Huge Pay Cut? Proposed BAH Change Slashes Pay


If this change already approved by the Senate becomes law, you're likely about to see a cut to what lands in your bank account on payday unlike what any of us have ever known.

If you're one of the hundreds of thousands of military members who does not live on base, you probably view Basic Allowance for Housing (BAH) as part of your paycheck. You probably also do your best to make sure your rent is below whatever that amount is so that your BAH can cover both your rent and some of your utilities. If you're really scrappy, you are able to keep your housing costs way below BAH, and you simply bank the rest as part of your paycheck.

If you're a dual military family member, you receive two BAH payments -- one for you, one for your spouse. That makes sense because BAH is part of your compensation package. Without it, military pay looks mighty measly for the expertise you're expected to have and the hours you have to put in at what is definitely more than a day job.

But a measure approved by the Senate earlier this year makes all of that stop. Instead of giving you a BAH rate based on location and letting you pay out from it for housing, it would set BAH to your actual rent or mortgage level (with a cap based on location), and prohibit you from having any extra cash as part of that for anything else, including utilities.

For many, many families this would constitute a huge pay cut. For example, back when we did not yet have kids and were stationed at Fort Lewis, Washington, my husband and I rented a perfectly sufficient apartment for $800 a month. His BAH was closer to $1,600. That meant an extra $800 each month for other expenses at a time in our lives that the rest of his paycheck was pretty small.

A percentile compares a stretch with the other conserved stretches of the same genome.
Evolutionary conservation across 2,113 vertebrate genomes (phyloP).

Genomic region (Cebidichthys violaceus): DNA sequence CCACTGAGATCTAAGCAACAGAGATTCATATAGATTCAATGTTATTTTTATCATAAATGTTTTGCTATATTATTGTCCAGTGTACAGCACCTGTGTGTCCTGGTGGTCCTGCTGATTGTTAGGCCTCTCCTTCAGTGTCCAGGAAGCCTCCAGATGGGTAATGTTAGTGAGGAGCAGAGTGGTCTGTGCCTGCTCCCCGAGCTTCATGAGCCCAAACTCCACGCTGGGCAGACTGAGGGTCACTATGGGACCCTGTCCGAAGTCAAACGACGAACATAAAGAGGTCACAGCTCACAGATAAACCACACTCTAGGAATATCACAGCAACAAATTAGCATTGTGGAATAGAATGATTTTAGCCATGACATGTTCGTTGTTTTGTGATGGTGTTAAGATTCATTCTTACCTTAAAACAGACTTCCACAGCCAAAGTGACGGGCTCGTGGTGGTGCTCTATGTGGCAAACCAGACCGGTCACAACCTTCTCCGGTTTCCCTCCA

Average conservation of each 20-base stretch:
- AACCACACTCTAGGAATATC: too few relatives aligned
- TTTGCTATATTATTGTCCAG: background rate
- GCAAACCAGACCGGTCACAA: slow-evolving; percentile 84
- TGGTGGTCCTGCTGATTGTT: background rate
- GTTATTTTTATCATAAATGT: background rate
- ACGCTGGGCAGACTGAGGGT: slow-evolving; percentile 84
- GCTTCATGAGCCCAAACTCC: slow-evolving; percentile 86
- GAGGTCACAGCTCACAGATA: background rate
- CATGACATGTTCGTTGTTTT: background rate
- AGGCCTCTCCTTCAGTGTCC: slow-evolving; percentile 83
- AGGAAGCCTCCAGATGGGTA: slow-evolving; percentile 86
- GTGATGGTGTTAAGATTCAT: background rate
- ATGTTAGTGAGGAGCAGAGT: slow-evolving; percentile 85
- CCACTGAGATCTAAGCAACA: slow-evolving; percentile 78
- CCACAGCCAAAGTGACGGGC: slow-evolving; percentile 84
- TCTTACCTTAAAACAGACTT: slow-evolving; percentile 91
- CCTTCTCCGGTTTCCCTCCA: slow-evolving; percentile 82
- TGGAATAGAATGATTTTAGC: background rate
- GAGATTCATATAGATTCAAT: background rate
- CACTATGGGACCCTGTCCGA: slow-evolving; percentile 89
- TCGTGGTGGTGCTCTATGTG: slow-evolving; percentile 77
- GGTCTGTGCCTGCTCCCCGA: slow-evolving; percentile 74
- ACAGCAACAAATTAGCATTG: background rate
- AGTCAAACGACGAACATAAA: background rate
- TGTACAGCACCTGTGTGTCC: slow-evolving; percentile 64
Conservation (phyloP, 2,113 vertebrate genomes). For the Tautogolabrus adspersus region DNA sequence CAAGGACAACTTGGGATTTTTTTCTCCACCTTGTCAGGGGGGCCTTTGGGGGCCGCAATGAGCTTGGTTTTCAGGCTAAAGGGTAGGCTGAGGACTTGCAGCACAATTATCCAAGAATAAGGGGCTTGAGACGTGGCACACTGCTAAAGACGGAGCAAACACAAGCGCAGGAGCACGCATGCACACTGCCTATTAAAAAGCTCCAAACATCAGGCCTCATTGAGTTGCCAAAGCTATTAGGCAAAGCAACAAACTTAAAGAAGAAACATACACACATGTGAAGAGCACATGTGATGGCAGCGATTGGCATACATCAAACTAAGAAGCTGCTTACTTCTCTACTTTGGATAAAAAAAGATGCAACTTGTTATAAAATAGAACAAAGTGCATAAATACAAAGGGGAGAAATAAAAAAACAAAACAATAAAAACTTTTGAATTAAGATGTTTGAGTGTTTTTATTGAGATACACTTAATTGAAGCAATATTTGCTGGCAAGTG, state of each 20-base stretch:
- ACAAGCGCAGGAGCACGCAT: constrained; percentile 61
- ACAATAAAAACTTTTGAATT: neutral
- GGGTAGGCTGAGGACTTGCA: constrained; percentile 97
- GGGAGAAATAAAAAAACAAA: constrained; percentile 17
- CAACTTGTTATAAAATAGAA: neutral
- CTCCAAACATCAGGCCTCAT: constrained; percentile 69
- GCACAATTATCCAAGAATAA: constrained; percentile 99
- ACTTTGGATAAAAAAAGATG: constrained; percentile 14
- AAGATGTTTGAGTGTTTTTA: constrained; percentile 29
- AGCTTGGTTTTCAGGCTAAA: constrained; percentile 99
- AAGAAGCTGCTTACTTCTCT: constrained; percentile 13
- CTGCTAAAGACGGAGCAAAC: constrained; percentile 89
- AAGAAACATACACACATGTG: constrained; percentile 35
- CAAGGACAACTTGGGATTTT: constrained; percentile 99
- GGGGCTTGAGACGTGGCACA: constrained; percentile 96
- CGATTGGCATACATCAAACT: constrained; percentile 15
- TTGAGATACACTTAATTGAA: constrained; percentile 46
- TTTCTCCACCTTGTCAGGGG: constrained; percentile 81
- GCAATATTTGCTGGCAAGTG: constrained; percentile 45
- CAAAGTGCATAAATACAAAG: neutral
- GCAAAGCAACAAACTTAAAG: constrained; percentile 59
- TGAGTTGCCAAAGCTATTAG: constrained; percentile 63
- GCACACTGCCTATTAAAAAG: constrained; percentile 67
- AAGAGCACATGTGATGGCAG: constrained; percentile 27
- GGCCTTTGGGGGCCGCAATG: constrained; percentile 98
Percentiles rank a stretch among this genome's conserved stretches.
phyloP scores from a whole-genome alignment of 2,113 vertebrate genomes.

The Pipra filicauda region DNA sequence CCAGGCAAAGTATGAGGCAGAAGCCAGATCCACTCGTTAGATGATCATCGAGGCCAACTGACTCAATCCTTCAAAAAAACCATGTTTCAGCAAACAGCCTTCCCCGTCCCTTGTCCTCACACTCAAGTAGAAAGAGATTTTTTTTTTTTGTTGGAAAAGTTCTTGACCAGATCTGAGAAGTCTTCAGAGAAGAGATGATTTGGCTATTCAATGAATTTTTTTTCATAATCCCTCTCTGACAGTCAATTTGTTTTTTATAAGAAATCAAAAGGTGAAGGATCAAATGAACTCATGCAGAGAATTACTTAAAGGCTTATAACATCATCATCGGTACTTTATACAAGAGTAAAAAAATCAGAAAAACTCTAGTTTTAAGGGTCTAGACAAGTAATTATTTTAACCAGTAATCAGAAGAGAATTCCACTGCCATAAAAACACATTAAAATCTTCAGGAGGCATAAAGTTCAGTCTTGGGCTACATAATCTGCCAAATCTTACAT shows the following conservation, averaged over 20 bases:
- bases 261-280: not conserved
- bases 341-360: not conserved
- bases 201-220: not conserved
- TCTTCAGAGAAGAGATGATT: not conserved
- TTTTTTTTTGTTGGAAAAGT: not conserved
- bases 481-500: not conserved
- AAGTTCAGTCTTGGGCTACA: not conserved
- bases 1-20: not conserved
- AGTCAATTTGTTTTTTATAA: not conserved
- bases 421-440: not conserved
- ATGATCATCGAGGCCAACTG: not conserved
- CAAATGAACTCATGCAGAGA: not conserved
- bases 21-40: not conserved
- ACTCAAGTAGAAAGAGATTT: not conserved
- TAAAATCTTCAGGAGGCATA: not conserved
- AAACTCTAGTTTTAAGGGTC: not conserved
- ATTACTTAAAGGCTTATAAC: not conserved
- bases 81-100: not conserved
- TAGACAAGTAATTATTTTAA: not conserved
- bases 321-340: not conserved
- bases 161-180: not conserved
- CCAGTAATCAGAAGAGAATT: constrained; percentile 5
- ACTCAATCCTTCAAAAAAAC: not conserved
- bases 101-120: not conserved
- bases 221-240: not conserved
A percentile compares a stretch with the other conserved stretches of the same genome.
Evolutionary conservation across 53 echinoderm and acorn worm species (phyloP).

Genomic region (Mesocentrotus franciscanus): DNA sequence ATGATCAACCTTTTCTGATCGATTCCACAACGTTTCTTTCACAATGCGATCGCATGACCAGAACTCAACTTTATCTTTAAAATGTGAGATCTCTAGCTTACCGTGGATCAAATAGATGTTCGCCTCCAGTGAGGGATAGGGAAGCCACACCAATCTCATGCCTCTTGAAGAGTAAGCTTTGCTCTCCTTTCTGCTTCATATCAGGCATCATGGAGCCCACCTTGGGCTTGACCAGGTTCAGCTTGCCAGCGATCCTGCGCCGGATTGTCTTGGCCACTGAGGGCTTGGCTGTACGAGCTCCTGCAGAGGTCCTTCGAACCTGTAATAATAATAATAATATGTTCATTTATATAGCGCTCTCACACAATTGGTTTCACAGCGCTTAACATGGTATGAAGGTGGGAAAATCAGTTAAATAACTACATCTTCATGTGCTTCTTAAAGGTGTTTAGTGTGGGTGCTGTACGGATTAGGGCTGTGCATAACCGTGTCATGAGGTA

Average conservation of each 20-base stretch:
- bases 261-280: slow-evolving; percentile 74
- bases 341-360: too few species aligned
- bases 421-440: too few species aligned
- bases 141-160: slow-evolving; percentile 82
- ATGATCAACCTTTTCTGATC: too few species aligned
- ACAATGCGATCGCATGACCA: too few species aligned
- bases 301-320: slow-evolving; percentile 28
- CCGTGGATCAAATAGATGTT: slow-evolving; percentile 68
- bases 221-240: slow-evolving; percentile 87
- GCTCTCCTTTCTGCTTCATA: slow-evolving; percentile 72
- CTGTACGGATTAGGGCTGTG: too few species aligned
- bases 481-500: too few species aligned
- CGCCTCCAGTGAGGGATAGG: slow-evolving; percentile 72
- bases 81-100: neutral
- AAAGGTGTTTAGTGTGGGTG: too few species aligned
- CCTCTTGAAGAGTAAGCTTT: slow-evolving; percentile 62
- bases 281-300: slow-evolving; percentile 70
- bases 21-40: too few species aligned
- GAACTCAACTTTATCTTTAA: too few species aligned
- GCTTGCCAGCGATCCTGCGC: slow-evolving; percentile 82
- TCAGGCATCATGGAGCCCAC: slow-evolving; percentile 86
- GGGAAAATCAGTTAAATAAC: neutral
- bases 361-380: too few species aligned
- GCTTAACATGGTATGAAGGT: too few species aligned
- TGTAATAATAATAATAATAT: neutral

Another approved Senate measure in this same bill would take away the "extra" BAH payment for dual military couples or service members who live together. Under this rule that means if you're living with another service member, only one of you gets BAH, and it's set at whatever rent costs. The rest of the money? Bye-bye.

A lot - and I mean a lot - of people aren't happy about this measure. Officials on the House side, who have their own version of the annual Defense bill in which this measure is included, have said they want it gone. The President has said he will veto it. And now a group of Senators have implored their colleagues to ditch it through an official letter.

Before this measure becomes law it has to make it past a negotiating session between the House and the Senate known as "conference," and then be signed by the President.

Neither or those things seem particularly likely, but it is never a bad idea to let lawmakers know what you think about something. Think this is a good cost cutting measure? Think this is a terrible idea? Tell them through this form.

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